Use the justice that’s there

A white woman holding a mobile phone with a small yellowish dog standing up against her, wearing a white face mask, standing on a wood-chip clearing next to a path in a wooded area of a park.
Amy Cooper

This morning it was revealed that the woman who was videoed making a malicious phonecall to New York police earlier this year after a Black bird-watcher videoed her with her dog off the leash in an area of Central Park where this was banned, had been charged with filing a false report, which is a category A misdemeanour which carries a maximum sentence of a year in jail (this would be a local jail in New York City, not a state or federal prison). The incident happened on 25th May, a few days before the killing of George Floyd in Minneapolis which led to the widespread Black Lives Matter protests. The news was greeted with dismay by a number of ‘abolitionists’ who are against using the ‘carceral’ justice system to achieve redress in a case involving racism. These included a Twitter thread from Josie Duffy Rice (of The Appeal and the Justice Podcast) who said, “I do not believe those consequences should be criminal charges, because I do not think this system has the legitimacy or value to address her wrongdoing”. In response to another thread from Marc Lamont Hill, I responded that the system was the only one there is. This produced a reaction from Dr Usaama al-Azami:

I don’t think using the law to punish a racist who tried to use the police to get a Black man at best roughed up and at worst killed amounts to condoning slavery or Jim Crow on the grounds that it’s the law. Making malicious reports to the police is a crime pretty much everywhere, although it’s called different names, and it should be. That it rarely results in punishment does not mean that when it is done obviously and caught on video, that it should be. Rape, in many parts of the world, is difficult to prosecute, especially where the victim knew the attacker, but when evidence is sufficient (or it’s caught on video, as in the case of Reynhard Sinaga in Manchester last year), nobody sensible would argue not prosecuting and locking up. There’s no restorative justice that can make a serial rapist safe to be on the streets. Sometimes testifying to a crime is more traumatic than it is worth, but this may not prove to be the case here as the evidence is all on video and it is the City that is bringing the charge, not the victim (Christian Cooper).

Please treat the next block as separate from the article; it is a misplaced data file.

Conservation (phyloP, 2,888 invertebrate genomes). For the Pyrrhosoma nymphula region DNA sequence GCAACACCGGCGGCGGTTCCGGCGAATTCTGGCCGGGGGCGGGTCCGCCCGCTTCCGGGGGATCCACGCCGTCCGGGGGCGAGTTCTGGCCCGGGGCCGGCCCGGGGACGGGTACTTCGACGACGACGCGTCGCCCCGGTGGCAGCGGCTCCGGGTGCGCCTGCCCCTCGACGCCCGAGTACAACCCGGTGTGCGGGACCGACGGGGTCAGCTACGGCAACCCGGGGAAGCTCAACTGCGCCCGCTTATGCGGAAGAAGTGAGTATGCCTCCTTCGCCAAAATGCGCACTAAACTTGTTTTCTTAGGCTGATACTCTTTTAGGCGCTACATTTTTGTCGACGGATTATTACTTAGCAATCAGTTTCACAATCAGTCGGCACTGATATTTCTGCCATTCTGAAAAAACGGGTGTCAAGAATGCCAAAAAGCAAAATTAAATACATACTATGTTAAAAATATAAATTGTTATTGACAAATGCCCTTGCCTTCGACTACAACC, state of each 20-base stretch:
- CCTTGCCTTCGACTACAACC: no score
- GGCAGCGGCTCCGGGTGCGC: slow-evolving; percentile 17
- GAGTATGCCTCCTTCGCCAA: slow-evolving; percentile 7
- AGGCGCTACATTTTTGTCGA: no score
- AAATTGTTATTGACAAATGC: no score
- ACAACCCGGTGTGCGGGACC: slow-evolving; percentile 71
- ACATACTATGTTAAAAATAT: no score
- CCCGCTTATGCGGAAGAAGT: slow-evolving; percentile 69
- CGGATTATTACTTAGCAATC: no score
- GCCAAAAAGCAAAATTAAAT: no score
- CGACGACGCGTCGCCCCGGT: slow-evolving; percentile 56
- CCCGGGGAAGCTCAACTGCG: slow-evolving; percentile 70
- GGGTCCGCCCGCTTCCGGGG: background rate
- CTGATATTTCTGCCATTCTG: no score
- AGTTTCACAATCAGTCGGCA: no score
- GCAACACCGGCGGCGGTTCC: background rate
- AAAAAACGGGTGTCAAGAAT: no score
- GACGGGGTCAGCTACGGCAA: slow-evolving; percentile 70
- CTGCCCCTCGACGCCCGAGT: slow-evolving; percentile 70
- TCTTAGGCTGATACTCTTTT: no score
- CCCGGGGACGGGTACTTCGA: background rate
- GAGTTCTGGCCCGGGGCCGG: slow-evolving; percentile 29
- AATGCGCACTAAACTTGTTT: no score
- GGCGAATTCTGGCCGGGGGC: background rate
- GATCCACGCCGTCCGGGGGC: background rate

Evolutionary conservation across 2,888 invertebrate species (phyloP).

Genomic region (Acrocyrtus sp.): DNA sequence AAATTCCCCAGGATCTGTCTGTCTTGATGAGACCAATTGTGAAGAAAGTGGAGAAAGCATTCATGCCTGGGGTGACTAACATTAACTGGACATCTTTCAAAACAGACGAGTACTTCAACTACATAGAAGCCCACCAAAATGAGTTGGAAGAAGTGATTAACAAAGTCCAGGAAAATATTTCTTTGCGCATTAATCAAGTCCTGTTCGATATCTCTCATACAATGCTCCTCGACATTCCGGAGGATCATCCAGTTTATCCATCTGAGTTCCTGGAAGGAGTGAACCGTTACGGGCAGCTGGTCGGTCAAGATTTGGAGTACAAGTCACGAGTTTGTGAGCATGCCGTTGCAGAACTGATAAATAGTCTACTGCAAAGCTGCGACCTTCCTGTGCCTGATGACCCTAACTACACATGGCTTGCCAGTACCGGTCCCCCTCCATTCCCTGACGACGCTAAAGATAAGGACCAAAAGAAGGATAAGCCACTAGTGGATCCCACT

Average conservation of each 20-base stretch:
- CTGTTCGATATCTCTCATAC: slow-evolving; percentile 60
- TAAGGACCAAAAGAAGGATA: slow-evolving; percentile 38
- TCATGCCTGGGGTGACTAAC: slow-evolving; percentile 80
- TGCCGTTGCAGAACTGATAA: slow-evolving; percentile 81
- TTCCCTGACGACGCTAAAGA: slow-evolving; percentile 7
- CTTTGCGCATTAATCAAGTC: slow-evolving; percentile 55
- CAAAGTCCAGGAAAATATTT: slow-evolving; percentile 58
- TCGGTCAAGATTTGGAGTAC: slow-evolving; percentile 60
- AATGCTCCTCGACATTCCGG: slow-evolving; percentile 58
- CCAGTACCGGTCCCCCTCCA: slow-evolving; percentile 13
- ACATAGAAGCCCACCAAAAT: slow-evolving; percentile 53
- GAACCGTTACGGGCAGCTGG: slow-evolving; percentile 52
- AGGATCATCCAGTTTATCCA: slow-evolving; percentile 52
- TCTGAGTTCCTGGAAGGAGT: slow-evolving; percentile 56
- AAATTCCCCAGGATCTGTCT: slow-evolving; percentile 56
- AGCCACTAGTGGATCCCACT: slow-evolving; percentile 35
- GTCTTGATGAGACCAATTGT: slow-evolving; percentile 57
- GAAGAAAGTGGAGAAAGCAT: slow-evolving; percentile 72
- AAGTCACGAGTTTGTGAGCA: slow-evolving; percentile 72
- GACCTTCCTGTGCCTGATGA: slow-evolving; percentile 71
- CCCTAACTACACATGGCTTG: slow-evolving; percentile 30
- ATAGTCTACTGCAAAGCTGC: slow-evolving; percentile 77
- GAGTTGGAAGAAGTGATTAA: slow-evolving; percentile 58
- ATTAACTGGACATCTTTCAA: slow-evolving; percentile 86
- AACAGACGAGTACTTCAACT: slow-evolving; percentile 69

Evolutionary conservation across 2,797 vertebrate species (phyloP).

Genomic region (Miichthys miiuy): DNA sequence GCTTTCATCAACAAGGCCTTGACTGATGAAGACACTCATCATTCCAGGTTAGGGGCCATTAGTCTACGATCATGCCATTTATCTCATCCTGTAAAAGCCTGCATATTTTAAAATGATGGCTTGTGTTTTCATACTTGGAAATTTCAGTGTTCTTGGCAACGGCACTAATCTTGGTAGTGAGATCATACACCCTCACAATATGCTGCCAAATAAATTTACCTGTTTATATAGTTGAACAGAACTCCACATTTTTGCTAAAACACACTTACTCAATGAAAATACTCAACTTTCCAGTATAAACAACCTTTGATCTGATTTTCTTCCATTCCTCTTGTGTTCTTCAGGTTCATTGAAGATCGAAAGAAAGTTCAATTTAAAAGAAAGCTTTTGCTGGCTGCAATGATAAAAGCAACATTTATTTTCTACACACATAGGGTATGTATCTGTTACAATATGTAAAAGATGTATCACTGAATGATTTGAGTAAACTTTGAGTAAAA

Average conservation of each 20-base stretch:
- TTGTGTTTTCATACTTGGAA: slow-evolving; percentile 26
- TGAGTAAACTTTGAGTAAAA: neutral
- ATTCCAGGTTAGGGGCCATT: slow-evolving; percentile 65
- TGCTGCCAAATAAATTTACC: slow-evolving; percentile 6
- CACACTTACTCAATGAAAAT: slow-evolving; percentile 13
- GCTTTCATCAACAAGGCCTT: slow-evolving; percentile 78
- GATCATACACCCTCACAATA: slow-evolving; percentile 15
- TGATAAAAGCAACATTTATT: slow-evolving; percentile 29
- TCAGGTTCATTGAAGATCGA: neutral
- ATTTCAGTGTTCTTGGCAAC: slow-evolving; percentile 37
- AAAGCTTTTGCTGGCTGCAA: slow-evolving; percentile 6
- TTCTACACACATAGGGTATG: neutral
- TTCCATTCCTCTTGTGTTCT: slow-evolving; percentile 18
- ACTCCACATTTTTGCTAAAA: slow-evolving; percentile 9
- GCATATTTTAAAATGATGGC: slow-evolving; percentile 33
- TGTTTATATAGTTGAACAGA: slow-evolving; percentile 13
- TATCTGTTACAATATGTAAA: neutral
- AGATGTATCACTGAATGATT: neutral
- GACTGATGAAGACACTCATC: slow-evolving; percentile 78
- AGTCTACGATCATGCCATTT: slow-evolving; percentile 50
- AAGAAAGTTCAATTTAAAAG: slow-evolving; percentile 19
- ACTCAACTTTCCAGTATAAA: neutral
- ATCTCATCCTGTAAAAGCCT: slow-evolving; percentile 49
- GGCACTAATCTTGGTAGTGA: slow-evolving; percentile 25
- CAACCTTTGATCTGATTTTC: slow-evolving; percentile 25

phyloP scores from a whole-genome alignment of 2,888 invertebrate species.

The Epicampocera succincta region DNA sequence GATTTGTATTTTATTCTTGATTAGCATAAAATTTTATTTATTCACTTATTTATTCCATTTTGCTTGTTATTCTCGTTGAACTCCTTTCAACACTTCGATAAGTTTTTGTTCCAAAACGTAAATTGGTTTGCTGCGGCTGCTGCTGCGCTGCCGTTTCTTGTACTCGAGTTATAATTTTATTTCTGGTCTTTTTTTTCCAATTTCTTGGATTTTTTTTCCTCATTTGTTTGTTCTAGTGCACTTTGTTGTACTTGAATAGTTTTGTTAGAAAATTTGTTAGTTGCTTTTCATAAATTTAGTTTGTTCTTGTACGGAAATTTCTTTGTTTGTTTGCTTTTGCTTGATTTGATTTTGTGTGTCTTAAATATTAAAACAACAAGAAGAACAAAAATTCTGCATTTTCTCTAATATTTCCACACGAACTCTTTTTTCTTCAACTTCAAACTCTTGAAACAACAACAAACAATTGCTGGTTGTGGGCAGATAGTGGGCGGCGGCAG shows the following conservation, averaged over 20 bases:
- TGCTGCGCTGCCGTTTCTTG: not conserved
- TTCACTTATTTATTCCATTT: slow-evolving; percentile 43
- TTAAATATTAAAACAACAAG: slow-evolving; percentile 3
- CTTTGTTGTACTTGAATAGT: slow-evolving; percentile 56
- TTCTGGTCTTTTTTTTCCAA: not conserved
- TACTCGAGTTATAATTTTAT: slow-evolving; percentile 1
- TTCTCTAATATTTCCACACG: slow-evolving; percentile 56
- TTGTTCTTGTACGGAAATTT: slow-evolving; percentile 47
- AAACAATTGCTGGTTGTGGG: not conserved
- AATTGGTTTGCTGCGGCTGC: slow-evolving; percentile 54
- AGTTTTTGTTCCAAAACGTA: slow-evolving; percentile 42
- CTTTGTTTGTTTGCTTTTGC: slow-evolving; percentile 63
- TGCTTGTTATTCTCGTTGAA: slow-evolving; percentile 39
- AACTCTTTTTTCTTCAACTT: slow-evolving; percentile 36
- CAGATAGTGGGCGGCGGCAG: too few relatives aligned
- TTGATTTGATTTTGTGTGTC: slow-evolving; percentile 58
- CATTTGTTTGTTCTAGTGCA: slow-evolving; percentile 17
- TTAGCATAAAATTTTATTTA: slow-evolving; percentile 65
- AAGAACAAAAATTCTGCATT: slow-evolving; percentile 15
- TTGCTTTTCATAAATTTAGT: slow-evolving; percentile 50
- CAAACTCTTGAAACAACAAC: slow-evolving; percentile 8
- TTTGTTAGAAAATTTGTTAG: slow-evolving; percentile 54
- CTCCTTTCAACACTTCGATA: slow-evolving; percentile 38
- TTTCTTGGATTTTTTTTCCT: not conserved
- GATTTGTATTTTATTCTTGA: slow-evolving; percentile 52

No society has ever done without a criminal justice system. No civilisation has relied purely on restorative justice for serious crimes; they used physical punishments and the death penalty. Islam’s criminal justice system makes little use of prison; the standard punishments consist of the death penalty, floggings, amputations, retaliation in the case of personal injury and financial penalties although of course the Muslim world has always had them except in the very early days. Western justice systems have prison as a standard punishment for most serious crimes as a replacement for the physical punishments it used in pre-modern times (in fact, the birch — flogging — remained part of British justice until the mid-20th century and the death penalty persists in the USA to this day) along with preventative measures such as banning someone from running a company or having custody of a child. In the US specifically, punishment is often disproportionate as a result of racism, poverty and resulting disparities in the quality of legal advice and representation and because of lobbying from the prison industry (in such guises as victims’ rights groups) and demands from the right-wing media. People are in jail for long periods, in some cases life, for sometimes very trivial offences. But that doesn’t mean imprisonment is wrong in itself.

No oppressed group should martyr itself and sacrifice its right to justice or safety on the grounds that the system itself is corrupt or the hope of a better one some day and it’s irresponsible for activists and commentators to encourage them to. The options are to use the system there is, to resort to illegal and violent means to punish people who threaten your community, or put up with the threat. Campaigning for a better system or against corruption does not mean abstaining from using the system where someone has committed what is justly a crime. And sure, jail might not make her any more racist, but it might teach her (and others like her) to think before they reach for their phone and call the police any time a Black person annoys them. Such people already know that Amy Cooper has a court case hanging over her (she is not expected to be arraigned until October) and this already may have a chilling effect on them. This may not deal with the underlying problem, but it will have some benefit at least in that immediate area.

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